Reynolds has now changed the words so that they are no longer technically incorrect, but, regrettably, he has done so in such a way so as to maintain the false narrative. This is how the relevant passages now read (with changed or added portions in bold):
In February 2002, Joseph Wilson, a former US ambassador was sent to Niger in West Africa to investigate intelligence that Iraq had agreed the purchase of uranium yellowcake (refined uranium ore) there.Note how Reynolds still refuses to inform his readers of the known discrepancies between Wilson’s assertions, which Reynold’s readily trumpets, and the known facts about his trip, which he never mentions.
Since Iraq had no civilian nuclear programme, the supposition was that it was seeking a source of fuel for a military one.
The British government certainly believed the Niger report, at least to the extent that Iraq had made approaches to Niger - and strangely enough after all that has happened, still does, even though the CIA does not.
London used it in its intelligence dossier against Iraq. Mr Bush himself referred to it in his State of the Union address in January 2003. [note: This sentence was in the original piece.]
But Mr Wilson said he found no evidence of any sale. In an article in the New York Times after the war he quoted news reports that documents purporting to show a sale were probably forged. Nor did he report any evidence that Iraq had approached Niger for a sale.
Nothing much might have happened had Mr Wilson not written that article. In it he stated: "A legitimate argument can be made that we went to war under false pretences." [note: this last sentence, although in bold, was contained in the original piece.]
In his original, he had erroneously characterized Wilson’s mission and conclusions. Having fixed that, he now equivocates on exactly what the president referred to in his SOTU speech. He says the president referred to “it”, namely the Nigerian report. What did the report say? Well, follow the text back and you discover “it” must refer to “the intelligence that Iraq had agreed to the purchase of urnanium” (emphasis added). But as we know, that is wrong. The president did not claim that a purchase had been agreed. Sure, Reynolds did note the distinction between an actual purchase and having simply “approached” Niger, but he did so with regard to what British intelligence “strangely” still believes, not with regard to what the president spoke about in the SOTU. Reynolds seems curiously reluctant to allow the gap between what the president said and what Wilson claims to have debunked to become apparent. Why?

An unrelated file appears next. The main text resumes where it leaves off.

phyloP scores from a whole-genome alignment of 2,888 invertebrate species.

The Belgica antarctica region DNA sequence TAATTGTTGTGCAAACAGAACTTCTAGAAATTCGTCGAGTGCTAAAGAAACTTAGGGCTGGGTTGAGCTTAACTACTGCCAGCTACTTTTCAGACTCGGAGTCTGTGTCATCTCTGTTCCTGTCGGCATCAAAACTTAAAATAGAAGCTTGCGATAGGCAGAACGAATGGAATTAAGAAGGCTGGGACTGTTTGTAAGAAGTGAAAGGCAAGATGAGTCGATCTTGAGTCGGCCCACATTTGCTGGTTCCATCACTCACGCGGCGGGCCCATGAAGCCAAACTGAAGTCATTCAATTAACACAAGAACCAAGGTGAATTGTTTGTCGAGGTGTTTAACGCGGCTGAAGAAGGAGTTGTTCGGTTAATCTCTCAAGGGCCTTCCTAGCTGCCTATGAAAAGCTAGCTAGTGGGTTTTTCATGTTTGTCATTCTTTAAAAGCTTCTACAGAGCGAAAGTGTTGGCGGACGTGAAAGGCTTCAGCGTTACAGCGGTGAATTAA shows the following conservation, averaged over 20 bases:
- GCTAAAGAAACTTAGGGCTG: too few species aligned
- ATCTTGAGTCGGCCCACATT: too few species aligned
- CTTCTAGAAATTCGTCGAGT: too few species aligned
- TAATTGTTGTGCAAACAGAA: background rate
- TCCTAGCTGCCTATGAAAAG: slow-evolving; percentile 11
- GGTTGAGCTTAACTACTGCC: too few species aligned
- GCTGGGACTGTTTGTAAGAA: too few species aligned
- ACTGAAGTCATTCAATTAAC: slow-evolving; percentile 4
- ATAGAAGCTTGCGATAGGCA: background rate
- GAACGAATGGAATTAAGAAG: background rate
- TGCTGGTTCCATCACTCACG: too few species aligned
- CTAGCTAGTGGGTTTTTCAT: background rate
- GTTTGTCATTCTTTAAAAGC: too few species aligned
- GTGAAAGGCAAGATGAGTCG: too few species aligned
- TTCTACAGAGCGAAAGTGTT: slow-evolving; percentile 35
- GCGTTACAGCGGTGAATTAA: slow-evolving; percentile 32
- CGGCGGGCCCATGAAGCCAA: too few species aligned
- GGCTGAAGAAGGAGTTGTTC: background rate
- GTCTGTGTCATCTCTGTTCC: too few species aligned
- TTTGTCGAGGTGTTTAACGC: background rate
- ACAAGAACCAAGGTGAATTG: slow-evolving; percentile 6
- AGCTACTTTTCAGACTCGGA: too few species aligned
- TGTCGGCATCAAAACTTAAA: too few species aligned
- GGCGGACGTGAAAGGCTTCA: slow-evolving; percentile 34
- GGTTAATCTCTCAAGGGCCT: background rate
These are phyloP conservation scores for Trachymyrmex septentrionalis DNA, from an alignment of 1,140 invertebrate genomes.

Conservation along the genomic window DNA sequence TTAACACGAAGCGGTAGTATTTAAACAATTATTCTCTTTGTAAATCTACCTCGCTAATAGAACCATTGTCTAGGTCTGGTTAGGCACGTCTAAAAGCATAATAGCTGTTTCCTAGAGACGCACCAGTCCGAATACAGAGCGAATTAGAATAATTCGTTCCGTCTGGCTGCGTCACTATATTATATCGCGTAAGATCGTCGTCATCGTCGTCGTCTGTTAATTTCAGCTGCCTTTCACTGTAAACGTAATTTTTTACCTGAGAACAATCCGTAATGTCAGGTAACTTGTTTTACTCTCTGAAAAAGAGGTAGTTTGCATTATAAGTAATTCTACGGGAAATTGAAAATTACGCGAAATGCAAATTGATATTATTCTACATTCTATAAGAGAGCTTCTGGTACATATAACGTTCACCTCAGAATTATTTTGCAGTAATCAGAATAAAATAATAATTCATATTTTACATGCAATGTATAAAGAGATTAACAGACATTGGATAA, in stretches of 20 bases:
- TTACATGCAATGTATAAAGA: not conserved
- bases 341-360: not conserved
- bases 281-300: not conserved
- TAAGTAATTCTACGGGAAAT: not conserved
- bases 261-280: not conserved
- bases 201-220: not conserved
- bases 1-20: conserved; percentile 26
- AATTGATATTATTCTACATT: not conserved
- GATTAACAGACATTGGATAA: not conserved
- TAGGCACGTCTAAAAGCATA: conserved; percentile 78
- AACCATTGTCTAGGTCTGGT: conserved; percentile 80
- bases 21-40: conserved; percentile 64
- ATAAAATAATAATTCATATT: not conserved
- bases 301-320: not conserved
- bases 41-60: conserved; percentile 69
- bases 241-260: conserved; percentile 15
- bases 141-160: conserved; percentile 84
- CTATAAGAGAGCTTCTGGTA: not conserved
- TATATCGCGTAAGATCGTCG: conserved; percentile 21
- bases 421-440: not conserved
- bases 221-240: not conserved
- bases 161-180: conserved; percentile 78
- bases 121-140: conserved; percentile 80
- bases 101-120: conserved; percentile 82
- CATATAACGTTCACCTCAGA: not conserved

And, in the event that you are aware of what the president actually said, Reynolds does attempt to paper over the discrepancy by adding “Nor did he report any evidence that Iraq had approached Niger for a sale.” This is, of course, entirely disingenuous. Wilson did not address the issue at all in his NYT article, having focused strictly on the absence of evidence for a purchase. Indeed, Reynolds could just as sensibly have said “Nor did he report any reason to doubt that Iraq had approached Niger for a sale.” Why did he choose one instead of the other? Presumably because the former suits his desired narrative while the latter does not.
More importantly, though, why didn’t Wilson report any evidence that Iraq had approached Niger, given that he had in fact uncovered such evidence from Mayaki? Reynolds doesn’t even allow his audience to know of that evidence, much less question why Wilson left it out of his article.
Finally, he adds the actual accusation that Wilson made against the president. “A legitimate argument can be made that we went to war under false pretences.” [note: he did not add it. It was in the original piece.] Given Reynolds’ leading presentation to that point, and just as significantly given what he has withheld, the otherwise uninformed reader will naturally conclude that Wilson had presented that legitimate argument. But as we know, he did not. He did not present one single substantive argument that could be said to substantiate the charge. Still, Reynolds leaves his audience to believe that Wilson's claims had at least some basis in fact.
Reynolds’ original article contained clear factual errors which allowed a false narrative to be developed around Joe Wilson’s role in the whole Plame/Libby affair. This is not a narrative distinct to Reynolds or the BBC. This is the way the mainstream media almost universally is presenting this story. It is unfortunate that, having admirably acknowledged the errors, Mr. Reynolds has seen fit to correct the story not in such a way so as to present all the relevant facts, but instead in such a way so as to maintain the false narrative.
Is this what we pay taxes for?